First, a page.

Other opportunities – Guru turns businessman

Retired school teachers Shiu Dayal with wife Dayal Wati at their house in Labasa. Picture: SERAFINA SILAITOGA

HE may have retired from teaching but that has not deterred Shiu Dayal from earning an income through other opportunities.

Now a businessman and farmer, the Labasa grandpa, who started teaching in 1963, believes he has played his part well in the teaching fraternity.

“I taught for 37 years and I enjoyed my service as a primary schoolteacher, teaching in schools around Macuata,” he said.

“I never taught in any schools based in Viti Levu and I don’t know why. But one thing I know is that I enjoyed my years as a schoolteacher.

“It taught me a lot about children and understanding the different background they come from.”

This, he said was also a challenge.

“It was not easy because our purpose as teachers in school was to help every child achieve their dreams and we needed to guide them through in school,” Mr Dayal said.

“But the culture and respect children had for teachers in those days helped ease the load of work compared with what teachers face today.

“I see a big difference between our days of teaching and what teachers face today and I know it’s not easy.”

In his days of teaching, Mr Dayal said students would easily obey, respect and never talked back to teachers.

“It’s very different today but I am glad that after I retired, I didn’t just stay home. I started my own business through the help of my son who lives in Australia,” he said.

“We started the company ‘Comp City’ and we sell all types of gadgets and the business is doing well.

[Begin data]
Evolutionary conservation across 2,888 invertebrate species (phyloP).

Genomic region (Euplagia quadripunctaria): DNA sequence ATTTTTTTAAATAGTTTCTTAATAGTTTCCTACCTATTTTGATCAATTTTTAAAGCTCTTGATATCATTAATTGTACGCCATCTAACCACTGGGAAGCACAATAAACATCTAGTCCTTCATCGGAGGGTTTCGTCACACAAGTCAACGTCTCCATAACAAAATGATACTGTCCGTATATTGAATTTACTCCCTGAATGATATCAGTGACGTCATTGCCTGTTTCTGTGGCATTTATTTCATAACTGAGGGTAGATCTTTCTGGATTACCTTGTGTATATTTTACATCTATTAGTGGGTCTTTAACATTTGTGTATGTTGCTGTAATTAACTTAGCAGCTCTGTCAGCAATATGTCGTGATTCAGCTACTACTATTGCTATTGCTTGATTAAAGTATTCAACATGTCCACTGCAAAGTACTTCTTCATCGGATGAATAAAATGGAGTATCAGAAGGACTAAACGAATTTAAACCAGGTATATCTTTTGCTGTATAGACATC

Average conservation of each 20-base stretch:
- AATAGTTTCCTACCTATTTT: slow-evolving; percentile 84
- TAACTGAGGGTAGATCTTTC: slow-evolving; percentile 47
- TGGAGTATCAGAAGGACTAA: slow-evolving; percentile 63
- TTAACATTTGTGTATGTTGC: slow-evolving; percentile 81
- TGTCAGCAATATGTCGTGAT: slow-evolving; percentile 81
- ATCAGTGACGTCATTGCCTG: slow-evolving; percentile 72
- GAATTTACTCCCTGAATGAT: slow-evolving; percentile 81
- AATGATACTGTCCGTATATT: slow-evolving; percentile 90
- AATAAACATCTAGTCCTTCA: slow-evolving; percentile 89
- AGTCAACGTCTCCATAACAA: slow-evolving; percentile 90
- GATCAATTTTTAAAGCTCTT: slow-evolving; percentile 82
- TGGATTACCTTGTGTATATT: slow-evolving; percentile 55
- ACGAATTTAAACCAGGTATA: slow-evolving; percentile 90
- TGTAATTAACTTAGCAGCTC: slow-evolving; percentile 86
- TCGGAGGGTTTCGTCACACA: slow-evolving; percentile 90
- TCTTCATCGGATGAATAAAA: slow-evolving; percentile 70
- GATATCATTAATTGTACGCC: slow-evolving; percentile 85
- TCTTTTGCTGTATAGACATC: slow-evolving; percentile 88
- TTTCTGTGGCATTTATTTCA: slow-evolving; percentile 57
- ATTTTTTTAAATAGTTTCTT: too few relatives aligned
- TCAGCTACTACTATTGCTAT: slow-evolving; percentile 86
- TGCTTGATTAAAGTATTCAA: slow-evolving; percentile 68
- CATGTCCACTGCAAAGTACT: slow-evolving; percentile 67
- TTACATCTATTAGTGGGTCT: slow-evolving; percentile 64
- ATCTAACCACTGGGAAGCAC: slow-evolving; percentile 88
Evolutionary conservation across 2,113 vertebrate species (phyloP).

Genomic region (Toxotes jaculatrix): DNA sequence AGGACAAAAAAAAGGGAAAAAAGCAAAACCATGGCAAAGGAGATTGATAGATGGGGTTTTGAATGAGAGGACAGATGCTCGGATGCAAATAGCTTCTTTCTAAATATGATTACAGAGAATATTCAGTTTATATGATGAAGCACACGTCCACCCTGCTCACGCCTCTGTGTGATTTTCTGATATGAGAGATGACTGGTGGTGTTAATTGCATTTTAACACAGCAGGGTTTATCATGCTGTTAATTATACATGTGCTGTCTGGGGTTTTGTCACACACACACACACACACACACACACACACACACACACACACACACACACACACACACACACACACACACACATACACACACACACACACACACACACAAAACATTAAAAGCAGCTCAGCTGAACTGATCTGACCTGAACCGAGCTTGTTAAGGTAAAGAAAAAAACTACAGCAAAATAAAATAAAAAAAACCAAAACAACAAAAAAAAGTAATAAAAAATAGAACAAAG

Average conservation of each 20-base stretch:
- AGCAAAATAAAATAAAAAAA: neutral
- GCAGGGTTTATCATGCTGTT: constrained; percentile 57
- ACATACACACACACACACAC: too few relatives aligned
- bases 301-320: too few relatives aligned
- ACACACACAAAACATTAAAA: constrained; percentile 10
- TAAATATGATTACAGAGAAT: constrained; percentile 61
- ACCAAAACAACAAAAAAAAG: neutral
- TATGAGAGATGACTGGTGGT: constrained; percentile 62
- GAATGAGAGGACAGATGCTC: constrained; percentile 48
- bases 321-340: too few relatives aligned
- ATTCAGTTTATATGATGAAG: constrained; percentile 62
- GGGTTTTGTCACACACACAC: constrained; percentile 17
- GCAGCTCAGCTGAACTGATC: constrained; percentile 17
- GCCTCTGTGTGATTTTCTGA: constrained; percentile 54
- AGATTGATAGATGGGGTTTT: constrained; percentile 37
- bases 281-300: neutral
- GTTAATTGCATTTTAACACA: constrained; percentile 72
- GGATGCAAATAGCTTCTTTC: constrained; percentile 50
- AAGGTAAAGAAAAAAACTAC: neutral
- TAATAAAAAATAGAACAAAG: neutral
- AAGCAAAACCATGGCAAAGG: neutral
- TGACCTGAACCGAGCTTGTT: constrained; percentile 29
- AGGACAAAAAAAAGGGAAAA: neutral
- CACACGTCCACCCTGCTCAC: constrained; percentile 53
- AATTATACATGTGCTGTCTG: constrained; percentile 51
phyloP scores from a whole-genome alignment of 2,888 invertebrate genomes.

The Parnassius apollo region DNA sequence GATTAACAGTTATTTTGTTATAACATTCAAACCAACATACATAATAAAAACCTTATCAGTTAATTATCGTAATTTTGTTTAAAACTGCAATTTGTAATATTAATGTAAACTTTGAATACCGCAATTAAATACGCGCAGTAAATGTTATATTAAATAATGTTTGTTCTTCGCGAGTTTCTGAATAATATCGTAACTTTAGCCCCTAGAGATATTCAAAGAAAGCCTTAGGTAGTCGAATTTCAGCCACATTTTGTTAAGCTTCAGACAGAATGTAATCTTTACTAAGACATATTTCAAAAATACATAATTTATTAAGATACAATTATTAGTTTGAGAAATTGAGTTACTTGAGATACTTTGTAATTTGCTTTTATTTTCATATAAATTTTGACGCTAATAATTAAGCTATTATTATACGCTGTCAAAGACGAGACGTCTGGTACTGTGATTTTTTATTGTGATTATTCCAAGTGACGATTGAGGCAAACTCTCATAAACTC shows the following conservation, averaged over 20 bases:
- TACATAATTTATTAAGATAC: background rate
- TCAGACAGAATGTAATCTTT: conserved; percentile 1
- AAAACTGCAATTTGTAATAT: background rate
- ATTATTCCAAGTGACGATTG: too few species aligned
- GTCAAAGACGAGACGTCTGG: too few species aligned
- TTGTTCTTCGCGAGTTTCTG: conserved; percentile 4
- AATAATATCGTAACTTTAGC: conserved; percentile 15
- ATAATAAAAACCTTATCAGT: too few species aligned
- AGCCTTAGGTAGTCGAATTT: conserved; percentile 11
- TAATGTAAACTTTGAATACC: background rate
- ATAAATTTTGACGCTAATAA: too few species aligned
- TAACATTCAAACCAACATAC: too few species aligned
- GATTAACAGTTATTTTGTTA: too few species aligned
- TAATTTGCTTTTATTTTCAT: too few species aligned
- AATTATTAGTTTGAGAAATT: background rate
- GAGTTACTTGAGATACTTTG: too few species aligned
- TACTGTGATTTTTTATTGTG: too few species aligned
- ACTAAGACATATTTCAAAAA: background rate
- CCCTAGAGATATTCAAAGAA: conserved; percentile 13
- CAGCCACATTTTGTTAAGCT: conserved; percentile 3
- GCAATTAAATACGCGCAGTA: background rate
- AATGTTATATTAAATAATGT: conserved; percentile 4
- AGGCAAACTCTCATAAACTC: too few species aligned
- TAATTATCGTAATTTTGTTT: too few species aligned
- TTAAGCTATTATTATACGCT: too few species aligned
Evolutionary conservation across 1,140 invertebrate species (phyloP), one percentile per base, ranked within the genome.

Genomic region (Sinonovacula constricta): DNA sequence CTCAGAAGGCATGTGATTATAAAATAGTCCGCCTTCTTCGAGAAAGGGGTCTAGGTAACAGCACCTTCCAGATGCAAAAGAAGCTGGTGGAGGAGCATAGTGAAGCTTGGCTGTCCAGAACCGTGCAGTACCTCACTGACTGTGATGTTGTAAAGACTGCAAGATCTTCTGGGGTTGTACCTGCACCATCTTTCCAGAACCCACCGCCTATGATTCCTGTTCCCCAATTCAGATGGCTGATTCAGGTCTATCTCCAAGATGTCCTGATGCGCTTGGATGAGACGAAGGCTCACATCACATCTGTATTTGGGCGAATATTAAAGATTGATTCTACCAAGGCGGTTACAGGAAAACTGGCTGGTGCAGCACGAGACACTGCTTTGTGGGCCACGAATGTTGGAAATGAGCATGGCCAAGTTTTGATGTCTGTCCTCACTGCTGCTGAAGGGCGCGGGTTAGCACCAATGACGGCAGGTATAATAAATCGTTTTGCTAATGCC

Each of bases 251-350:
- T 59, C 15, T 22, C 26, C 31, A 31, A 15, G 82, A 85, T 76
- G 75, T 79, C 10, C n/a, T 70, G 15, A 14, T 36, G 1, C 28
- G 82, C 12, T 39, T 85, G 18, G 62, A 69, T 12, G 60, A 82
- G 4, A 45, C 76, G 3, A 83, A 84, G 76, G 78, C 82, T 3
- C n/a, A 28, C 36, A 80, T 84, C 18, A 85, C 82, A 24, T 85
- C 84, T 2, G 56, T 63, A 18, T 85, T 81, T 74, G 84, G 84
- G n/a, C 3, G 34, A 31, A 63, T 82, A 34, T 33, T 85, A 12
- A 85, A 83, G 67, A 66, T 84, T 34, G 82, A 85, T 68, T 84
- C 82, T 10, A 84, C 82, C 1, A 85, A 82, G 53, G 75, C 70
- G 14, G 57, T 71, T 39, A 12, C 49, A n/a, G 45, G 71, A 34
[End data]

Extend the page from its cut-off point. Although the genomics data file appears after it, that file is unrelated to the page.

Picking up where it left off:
“But it tells me that the generation today is into all these sophisticated items and technology and this includes the primary and secondary school students.”

Observing this interesting fact, Mr Dayal said it was equally important for the younger generation to keep intact with their culture and mother nature.

“Not everything revolves around technology, although most things do, I still believe we need to keep our children and grandchildren in touch with their culture and mother nature,” he said.

“That is why I keep farming vegetables and sell it from the shop. This farm work keeps me fit and makes me appreciate life.

“After I retired in 2000, I decided to continue with farming and then my sons also helped me start my own business. So I am glad that even at my old age, I still have the strength to enjoy life and support my family.”

His wife, Dayal Wati was also a schoolteacher.

“We always made sure to teach together at the same school and we sure did enjoy our years of teaching,” Mr Dayal said.

“I actually took an early retirement because the 2000 coup happened and I was worried about the FNPF pension.

“But now that I am a businessman, I have never regretted taking up this opportunity as it keeps me on my feet and I enjoy serving customers.”

More Stories